15-19 April marks Depression Awareness Week
British workers are the most depressed in Europe according to the Impact of Depression in the Workplace in Europe Audit conducted last year.
And the World Health Organization puts the number at more than 350 million people worldwide suffering from some form of depression.
Britain's position at the top of league of worker depression may be due in part to awareness and diagnosis being better here than in other countries.
The Impact of Depression in the Workplace in Europe Audit (IDEA) survey polled more than 7,000 people.
It found that 20% of respondents were diagnosed with depression at some point.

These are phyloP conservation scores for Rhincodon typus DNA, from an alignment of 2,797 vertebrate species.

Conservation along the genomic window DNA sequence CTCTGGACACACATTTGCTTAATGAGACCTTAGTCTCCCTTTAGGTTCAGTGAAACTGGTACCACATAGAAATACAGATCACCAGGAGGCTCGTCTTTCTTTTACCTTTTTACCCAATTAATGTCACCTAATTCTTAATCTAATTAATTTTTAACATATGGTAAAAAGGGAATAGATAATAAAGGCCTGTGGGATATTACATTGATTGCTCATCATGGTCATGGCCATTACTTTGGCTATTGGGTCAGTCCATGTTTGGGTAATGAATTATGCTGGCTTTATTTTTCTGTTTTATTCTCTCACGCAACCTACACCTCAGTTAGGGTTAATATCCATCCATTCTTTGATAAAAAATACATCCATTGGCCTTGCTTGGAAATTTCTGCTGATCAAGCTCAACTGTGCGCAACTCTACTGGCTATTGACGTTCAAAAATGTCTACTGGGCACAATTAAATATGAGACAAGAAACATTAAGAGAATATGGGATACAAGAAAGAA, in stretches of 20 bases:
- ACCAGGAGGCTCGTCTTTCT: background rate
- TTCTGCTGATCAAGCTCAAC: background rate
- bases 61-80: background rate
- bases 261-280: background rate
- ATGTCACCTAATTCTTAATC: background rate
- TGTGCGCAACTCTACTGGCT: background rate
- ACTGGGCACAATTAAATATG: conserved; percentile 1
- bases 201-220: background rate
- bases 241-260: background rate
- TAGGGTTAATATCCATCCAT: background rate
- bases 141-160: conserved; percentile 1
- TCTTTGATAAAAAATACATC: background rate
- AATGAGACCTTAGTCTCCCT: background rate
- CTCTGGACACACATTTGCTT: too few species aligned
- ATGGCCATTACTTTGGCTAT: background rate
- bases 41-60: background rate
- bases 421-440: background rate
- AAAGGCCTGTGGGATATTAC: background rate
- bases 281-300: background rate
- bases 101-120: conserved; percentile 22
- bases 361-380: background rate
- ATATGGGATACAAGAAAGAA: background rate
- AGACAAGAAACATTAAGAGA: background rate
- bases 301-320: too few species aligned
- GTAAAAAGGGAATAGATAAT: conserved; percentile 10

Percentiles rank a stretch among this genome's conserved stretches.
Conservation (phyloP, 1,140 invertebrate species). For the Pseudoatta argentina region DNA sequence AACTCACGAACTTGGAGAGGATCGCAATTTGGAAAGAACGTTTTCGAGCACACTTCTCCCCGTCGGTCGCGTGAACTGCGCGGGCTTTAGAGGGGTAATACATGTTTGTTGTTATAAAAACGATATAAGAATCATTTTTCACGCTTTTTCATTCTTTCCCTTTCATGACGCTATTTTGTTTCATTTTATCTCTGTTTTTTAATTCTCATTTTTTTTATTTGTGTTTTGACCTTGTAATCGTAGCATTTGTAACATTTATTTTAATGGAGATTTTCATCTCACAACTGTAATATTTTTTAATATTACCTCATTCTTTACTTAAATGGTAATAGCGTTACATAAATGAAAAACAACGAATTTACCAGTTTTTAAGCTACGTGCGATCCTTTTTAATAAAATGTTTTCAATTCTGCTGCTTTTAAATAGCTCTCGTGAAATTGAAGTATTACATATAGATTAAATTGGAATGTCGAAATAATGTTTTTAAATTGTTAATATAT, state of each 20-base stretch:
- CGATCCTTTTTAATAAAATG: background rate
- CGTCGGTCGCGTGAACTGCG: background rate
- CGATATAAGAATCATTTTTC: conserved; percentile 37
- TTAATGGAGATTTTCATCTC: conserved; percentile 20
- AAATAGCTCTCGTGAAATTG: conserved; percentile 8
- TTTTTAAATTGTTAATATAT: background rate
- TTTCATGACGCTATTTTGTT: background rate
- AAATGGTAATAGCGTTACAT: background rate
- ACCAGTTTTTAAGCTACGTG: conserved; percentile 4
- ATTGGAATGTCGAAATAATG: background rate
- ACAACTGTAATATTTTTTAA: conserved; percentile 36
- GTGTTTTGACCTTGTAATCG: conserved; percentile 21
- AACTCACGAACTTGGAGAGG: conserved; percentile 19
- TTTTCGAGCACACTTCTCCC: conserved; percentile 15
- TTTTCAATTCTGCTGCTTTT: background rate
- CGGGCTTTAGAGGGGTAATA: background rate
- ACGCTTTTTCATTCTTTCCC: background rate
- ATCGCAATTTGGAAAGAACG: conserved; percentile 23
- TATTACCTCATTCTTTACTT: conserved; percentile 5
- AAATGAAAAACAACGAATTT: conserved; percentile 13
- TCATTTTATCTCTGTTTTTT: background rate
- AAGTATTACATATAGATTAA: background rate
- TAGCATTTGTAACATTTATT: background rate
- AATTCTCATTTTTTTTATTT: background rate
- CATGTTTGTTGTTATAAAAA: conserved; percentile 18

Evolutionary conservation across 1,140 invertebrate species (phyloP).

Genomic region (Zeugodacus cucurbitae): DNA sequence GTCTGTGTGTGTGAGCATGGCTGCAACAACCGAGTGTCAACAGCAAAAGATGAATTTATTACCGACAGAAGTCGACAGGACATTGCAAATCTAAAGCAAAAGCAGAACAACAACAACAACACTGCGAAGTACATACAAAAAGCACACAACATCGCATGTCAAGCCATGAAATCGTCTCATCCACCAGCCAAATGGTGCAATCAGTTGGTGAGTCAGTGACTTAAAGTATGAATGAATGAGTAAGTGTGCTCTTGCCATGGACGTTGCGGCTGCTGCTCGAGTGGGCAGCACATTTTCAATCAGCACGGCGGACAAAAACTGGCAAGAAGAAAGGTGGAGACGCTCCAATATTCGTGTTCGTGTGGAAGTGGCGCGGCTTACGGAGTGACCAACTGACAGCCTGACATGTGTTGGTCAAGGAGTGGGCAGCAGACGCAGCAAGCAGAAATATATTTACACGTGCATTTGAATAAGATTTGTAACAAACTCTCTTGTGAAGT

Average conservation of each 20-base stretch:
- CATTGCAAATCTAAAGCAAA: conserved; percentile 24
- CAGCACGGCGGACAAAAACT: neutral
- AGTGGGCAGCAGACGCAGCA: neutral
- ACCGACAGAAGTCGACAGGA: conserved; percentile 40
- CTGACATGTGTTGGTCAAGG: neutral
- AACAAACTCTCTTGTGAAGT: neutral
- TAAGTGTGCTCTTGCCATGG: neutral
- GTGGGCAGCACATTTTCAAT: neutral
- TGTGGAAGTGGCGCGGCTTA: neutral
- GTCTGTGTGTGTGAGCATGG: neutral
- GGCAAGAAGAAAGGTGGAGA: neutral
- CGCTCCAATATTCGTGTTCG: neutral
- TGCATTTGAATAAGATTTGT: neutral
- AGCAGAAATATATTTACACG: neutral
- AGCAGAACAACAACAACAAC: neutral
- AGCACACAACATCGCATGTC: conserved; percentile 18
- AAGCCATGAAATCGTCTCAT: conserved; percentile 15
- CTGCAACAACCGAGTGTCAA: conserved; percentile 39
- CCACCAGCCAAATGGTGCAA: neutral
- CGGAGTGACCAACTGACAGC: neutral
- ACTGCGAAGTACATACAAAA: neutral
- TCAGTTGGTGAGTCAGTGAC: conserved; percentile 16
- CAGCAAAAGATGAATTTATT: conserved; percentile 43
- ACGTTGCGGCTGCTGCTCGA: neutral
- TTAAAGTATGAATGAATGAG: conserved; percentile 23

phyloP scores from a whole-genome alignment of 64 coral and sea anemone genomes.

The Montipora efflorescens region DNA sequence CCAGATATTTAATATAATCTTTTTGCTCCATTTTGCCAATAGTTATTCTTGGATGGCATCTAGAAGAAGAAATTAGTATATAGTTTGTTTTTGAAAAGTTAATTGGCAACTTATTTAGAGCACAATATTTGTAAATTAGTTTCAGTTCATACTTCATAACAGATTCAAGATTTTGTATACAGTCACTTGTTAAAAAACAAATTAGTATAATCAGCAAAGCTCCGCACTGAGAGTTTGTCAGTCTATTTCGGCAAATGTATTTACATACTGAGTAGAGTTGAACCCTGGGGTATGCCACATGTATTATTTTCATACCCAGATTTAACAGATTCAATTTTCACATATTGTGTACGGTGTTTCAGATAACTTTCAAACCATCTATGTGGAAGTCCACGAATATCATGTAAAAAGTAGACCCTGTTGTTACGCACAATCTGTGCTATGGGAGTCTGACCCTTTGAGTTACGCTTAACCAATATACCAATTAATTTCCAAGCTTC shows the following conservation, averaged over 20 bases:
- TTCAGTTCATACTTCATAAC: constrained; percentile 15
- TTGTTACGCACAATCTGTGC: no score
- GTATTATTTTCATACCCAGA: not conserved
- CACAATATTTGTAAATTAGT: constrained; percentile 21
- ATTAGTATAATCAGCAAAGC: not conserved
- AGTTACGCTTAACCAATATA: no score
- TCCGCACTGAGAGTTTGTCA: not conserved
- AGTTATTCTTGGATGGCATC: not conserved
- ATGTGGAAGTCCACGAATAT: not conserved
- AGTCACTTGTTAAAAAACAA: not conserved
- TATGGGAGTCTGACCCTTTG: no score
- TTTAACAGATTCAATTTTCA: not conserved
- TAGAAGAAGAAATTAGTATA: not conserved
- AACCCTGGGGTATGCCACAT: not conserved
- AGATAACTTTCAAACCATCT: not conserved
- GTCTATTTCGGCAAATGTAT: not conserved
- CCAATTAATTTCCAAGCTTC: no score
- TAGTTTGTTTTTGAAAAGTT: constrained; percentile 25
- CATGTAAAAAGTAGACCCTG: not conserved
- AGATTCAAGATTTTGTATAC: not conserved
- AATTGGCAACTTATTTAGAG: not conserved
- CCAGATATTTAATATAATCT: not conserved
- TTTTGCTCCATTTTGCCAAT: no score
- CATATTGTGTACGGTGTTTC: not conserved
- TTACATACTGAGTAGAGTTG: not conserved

The highest rate was in the UK (26%) and the lowest in Italy (12%). Among workers experiencing depression, those in Germany (61%), Denmark (60%), and the UK (58%) were most likely to take time off work, while those in Turkey were the least likely to (25%).
The survey found that, one in 10 employees in Europe have missed work due to depression, with an average of 36 days lost per episode of depression. This equates to 21,000 lost working days for this group of people during their last depressive episode.
Despite the high rates of absenteeism due to depression, one in four stated they did not tell their employer about the problem. Of these, one in three said they felt it would put their job at risk in the current economic climate.
Scientists have recently discovered that how happy or sad we generally are is 50% influenced by our genetics, 40% by the thoughts and beliefs that form our daily habits, and 10% by our environment.
If you think you may be suffering from depression consult your GP for further advice and information.